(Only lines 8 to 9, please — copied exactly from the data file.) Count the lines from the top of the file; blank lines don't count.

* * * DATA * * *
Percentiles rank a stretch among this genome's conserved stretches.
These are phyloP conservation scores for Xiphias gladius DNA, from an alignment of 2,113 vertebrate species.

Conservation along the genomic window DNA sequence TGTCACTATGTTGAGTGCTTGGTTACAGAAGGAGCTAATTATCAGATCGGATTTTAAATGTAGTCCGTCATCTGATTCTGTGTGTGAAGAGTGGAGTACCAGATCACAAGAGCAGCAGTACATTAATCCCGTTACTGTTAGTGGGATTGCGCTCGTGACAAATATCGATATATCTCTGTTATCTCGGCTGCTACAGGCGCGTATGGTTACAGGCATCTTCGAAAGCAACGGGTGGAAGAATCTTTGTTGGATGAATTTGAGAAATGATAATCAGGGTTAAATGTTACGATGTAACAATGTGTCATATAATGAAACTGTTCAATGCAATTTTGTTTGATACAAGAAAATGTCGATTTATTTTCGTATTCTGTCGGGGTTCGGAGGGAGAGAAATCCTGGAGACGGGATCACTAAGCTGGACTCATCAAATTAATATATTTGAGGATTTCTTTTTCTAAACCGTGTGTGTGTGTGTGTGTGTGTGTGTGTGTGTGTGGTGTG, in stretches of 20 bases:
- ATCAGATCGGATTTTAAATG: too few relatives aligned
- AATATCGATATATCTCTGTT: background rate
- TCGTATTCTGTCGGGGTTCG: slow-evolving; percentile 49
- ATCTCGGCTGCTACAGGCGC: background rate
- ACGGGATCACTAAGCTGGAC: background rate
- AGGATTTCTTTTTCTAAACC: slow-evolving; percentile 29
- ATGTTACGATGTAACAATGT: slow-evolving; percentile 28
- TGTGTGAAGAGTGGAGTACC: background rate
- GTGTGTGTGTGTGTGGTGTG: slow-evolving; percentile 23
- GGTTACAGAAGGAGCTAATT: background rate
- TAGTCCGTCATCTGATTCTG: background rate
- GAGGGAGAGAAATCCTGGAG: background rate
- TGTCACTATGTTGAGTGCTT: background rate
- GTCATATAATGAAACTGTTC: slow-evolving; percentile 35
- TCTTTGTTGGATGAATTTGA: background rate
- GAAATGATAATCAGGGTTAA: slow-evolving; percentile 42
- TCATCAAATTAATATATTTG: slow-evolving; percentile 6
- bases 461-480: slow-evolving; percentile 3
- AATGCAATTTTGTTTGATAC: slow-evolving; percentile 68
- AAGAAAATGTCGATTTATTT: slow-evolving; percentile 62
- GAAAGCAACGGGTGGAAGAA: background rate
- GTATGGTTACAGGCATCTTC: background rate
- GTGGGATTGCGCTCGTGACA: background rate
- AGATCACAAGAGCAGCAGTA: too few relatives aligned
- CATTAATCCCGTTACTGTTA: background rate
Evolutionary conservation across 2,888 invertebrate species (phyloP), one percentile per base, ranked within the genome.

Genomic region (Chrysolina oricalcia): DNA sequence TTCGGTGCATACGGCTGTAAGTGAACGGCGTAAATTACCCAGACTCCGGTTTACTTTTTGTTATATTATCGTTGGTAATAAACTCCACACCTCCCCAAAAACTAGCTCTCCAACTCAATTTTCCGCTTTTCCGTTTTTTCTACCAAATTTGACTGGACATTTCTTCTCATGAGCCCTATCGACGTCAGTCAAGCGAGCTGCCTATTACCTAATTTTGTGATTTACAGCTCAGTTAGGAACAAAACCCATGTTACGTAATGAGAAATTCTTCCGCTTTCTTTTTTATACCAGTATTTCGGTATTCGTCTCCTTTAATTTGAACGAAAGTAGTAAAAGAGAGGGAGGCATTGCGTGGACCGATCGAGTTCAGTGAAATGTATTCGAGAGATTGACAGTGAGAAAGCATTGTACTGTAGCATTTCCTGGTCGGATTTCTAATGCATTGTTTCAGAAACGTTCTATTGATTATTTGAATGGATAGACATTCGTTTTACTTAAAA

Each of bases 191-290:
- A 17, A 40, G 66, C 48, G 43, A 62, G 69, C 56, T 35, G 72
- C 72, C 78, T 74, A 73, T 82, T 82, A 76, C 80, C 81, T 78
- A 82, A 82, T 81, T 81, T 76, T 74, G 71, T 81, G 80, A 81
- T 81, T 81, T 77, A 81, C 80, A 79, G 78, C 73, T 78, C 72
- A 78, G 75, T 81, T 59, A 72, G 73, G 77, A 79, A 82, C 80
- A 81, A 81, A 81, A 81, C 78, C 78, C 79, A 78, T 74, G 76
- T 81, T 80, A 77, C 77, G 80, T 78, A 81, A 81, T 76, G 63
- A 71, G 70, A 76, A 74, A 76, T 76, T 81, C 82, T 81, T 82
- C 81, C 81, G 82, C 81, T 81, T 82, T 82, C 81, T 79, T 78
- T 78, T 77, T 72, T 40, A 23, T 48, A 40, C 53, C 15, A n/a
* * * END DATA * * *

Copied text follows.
- ACGGGATCACTAAGCTGGAC: background rate
- AGGATTTCTTTTTCTAAACC: slow-evolving; percentile 29